Do you love growing plants from seed? Maybe you should start a Seedy Saturday in your community. It’s a fair amount of work but definitely worth it. Most of the work in organizing a Seedy Saturday is done in advance. I usually start in October for an event scheduled for the spring. Seedy Saturdays are a mix of seed vendors, plant specialists, garden accessories and more. You choose who you want to attend your event.
Before you get started ,you may want to check out similar events in your area. Check out the Seeds of Diversity website for information on Seedy Saturdays. They don’t always occur on Saturdays, Sundays work too. The first things you want to think about organizing is a group of eager volunteers to help you. Go to garden clubs ,community gardens and city hall to seek help for your event. Once you have help, choose a date for your event, a venue and a list of who you would like to invite. You can check out lists of seed suppliers, garden centers, community partners, environmental groups and non-profit societies.
Once your venue is chosen, ask yourself how many vendors can you have? Measure out the venue and draw a map to scale of the area. Draw in your tables and space them properly as many will want a bit of extra space for plants, seed racks,etc. Make notes where doors are and where electrical outlets are. Some vendors may want lighting or computer hookup. Be sure to ask on your registration form, the space needed, number of tables and chairs and whether they need electricity. It doesn’t hurt to see if they will donate a door prize for the event.
Once you have a list of vendors to invite, make a vendor letter and registration form. Send it to your list of vendors and then the wait begins. You will have lots of questions about your event if it is the first time you have held it. Once the event gets rolling it gets easier each year. Word of mouth is your best way to get new vendors each year. If you are passionate about seeds, the vendors will come. I like to have a mix of vendors. That way there is something for everyone. Try and have a children’s corner so it can become a family event. You will most likely have to do some followup emails with your vendors over the months leading up to the event. Be sure to have a deadline for registration although there are always late registrations.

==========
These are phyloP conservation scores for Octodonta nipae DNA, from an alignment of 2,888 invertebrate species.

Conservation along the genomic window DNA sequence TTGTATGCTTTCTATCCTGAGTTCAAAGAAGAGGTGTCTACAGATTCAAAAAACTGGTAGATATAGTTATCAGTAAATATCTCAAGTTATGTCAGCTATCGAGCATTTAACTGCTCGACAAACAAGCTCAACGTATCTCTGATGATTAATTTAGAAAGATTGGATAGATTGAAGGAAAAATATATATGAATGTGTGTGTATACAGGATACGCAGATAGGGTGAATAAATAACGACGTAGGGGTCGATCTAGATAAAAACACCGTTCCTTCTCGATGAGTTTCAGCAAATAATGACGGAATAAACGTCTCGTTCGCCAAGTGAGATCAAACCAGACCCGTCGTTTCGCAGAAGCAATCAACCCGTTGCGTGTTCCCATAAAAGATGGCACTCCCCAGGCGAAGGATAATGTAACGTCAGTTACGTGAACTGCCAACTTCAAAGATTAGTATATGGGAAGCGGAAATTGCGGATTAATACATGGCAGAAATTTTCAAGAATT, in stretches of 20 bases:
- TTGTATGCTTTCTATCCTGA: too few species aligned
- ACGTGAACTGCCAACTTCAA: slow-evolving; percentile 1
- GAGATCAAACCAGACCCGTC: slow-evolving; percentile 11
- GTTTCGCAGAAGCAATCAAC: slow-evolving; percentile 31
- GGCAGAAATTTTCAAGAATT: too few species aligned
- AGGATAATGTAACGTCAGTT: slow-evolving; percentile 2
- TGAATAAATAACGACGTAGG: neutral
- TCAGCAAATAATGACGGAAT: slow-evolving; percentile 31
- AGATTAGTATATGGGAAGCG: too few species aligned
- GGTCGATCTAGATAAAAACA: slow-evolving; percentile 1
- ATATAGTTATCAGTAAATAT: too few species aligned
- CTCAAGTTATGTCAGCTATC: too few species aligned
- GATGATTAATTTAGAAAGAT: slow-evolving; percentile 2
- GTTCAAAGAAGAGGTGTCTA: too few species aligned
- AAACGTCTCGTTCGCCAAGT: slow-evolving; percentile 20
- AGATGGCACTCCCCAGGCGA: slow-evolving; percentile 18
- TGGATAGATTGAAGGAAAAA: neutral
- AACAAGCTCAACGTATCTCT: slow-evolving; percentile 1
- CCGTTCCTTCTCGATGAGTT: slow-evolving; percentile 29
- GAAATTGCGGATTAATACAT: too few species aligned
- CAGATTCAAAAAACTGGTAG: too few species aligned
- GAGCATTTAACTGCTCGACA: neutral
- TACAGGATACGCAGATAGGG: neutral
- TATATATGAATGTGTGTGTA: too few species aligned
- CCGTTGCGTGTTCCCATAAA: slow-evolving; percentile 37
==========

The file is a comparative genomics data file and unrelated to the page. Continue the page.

Then there is the task of getting the word out about your event. You want to get it on social media and in print media, garden clubs, garden magazines and family event websites. It’s amazing how many people check out events online. We have found that a story in a local newspaper is the way most people found out about our event. If you have a local tv station you may be able to set up an interview to talk about your event.
Seedy Saturdays are often used as a place to trade seeds. This is always fun as you will have many people bringing in all sorts of different seeds to trade. Have rules as most people should be encouraged to bring open pollinated seeds.
Being organized is crucial to a successful event. Delegate tasks. Have someone in charge of setting up tables and chairs, someone to coordinate the volunteers and have a schedule, have someone in charge of advertising and social media, someone else to organize speakers and the technical requirements they may need. You need signage, posters to hang, photocopying to do and programs to develop and print. By the time the day of the event arrives, it is smooth sailing so just enjoy the day and smile.
Decide if you are charging admission. It could be admission by donation or perhaps partner with a needy cause to raise money. Perhaps you would like to donate to your local food bank. Be sure to cover your expenses as you will have some but as the years go by they lessen.
It’s a fun event for your community and a great way to kick off the spring garden season.